Neg Sparkle #2


The second edition of my Chiseler column, Neg Sparkle, is up.

Also up: a letter from David Amram, composer (THE MANCHURIAN CANDIDATE, SPLENDOR IN THE GRASS) in praise of the first column. I am moved and humbled.

7 Responses to “Neg Sparkle #2”

  1. ehrenstein47 Says:

    So great to see that letter from Amram. He’s a great composer and even at 80 One Fabulous Babe. His score for Kazan’s “The Arrangement” is exemplary.

    Writing music for “The Manchurian Candidate” is a real challenger for a composer, for while it’s objectively a “thriller” it moves about and shifts in tone so many different and unexpected ways.

  2. Amram and his crew played at a pig roast on the farm where I work this past October. They didn’t play anything from the Manchurian Candidate, but the waltz from “After the Fall” was a 3/4 time knock-out. I’d say they blew the roof off except there was no roof. A delightful man and a mensch.

  3. I’m tickled to death!

  4. bensondonald Says:

    Faintly recall a classroom discussion of Plato’s cave. It was noted that a man who escaped and saw the reality would be thought a madman if he returned to try and explain it. My own thought was, how could anybody in the cave tell enlightenment from insanity? In real life we all know people who, on matters great and small, are persuaded that they alone have seen beyond the shadows.

    Film is, as you note, a physical object that creates shadows. We can hold up a strip and see the shadows, even though we need a machine to create the illusion of motion. And it may be theoretically possible to learn to read an optical soundtrack, although we also need a machine that turns it into a mimicry of sounds we can hear. What does it mean when it’s no longer possible to look at a piece of media — a videotape, a disc, a download — and see even a shadow of the images and sounds extracted by a machine?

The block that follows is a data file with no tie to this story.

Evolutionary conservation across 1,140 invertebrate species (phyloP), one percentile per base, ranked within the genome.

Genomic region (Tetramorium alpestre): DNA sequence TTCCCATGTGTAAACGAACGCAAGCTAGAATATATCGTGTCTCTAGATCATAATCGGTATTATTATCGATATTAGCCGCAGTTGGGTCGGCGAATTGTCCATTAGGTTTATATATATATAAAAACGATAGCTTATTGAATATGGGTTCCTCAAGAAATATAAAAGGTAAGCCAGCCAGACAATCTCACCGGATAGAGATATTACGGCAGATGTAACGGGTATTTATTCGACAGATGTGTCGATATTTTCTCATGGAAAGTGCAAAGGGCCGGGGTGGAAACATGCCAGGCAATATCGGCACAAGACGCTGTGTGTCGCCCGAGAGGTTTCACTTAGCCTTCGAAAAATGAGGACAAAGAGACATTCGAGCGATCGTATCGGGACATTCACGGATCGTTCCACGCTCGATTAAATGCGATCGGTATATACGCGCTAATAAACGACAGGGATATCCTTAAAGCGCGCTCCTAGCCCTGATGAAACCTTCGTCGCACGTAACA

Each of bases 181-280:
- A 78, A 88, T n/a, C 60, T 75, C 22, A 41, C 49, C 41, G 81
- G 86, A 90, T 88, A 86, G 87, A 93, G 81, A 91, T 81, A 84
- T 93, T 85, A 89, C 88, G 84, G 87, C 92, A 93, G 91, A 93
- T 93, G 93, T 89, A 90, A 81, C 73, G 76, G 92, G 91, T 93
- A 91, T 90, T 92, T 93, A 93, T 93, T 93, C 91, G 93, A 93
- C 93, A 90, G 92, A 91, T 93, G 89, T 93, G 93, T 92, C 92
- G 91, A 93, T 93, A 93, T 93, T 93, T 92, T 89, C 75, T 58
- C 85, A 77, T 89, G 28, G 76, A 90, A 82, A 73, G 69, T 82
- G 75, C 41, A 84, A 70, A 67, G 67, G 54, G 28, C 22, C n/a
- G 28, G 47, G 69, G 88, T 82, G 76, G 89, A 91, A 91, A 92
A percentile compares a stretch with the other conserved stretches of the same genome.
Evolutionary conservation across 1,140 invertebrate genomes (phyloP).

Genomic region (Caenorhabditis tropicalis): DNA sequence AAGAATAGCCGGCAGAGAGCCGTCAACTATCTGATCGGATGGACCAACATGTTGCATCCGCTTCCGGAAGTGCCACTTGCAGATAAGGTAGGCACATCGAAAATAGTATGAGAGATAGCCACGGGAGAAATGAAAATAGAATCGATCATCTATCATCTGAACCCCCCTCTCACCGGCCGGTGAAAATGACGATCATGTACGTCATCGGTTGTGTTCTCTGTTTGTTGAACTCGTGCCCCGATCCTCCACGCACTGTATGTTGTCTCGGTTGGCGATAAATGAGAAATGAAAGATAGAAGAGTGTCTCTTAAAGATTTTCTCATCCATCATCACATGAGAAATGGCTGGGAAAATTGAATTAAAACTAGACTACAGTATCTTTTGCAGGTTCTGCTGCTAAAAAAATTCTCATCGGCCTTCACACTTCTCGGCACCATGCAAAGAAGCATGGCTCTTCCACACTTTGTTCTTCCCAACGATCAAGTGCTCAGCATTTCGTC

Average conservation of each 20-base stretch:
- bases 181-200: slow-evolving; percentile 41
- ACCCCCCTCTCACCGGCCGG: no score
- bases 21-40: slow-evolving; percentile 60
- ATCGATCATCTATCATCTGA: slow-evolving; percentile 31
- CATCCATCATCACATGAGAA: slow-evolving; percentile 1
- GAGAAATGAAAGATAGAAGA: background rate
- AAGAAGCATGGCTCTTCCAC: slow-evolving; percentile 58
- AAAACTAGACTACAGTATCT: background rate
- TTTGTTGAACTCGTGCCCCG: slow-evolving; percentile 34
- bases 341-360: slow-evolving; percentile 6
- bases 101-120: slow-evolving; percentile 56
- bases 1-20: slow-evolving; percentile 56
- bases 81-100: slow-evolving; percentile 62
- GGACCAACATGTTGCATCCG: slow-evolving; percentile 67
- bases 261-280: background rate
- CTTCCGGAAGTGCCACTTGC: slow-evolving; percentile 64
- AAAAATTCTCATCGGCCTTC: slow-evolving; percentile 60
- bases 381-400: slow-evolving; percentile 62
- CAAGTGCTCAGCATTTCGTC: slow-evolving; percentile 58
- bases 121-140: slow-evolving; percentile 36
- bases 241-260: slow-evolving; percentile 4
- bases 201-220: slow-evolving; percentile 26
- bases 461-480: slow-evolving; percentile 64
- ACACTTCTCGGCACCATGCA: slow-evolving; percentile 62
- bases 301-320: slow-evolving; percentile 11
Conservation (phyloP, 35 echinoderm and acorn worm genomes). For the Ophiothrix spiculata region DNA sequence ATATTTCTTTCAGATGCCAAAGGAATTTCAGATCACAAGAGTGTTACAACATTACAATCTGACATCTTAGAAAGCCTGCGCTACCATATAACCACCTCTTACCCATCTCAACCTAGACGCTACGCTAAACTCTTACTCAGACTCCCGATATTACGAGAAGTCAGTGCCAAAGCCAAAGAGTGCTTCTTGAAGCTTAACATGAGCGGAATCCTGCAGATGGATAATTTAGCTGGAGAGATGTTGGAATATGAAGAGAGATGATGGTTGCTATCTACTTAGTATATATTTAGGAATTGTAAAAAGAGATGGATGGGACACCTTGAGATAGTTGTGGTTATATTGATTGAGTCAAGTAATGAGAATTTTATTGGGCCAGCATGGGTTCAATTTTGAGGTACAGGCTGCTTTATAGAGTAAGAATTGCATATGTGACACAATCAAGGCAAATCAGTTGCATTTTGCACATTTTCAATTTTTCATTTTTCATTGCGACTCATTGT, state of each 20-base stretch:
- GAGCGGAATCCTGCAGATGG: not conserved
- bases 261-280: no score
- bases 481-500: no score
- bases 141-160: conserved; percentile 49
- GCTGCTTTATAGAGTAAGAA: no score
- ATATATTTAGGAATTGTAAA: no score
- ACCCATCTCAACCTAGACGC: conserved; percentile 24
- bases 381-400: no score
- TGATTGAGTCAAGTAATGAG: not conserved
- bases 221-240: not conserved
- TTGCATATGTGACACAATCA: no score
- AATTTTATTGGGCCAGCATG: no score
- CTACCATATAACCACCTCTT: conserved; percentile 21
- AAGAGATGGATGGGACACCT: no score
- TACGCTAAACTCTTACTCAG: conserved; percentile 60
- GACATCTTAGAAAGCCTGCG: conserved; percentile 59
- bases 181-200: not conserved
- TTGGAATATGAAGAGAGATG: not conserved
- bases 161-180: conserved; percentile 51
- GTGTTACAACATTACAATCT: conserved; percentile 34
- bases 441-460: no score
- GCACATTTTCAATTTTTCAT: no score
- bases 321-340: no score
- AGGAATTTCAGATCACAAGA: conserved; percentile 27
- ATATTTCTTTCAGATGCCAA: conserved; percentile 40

You know, this sort of thing sounded a lot deeper in freshman year.

  5. One very practical difference between the old media and the new is that a strip of film could be figured out by alien visitors, post-mankind. It would be possible to back-engineer a machine to play at least the visual part, fairly simply.

    With a DPT or a tape or a file, any damage renders the thing unplayable, and just looking at it will give no ideas of how to interact with it…

    So when aliens try to work out what happened to us, the clues will mostly stop in the early 21st century.

    Well, Tarantino still has prints made. I can imagine the sky people looking at his works and saying, “Ah, no wonder.”

  6. bensondonald Says:

    Read that Ray Bradbury, pre-digital age, wrote a short story about aliens discovering a single reel of film, and building a massive body of scholarship based on this solitary relic of Earth civilization. The payoff: it was a Donald Duck cartoon.

  7. You could do worse.

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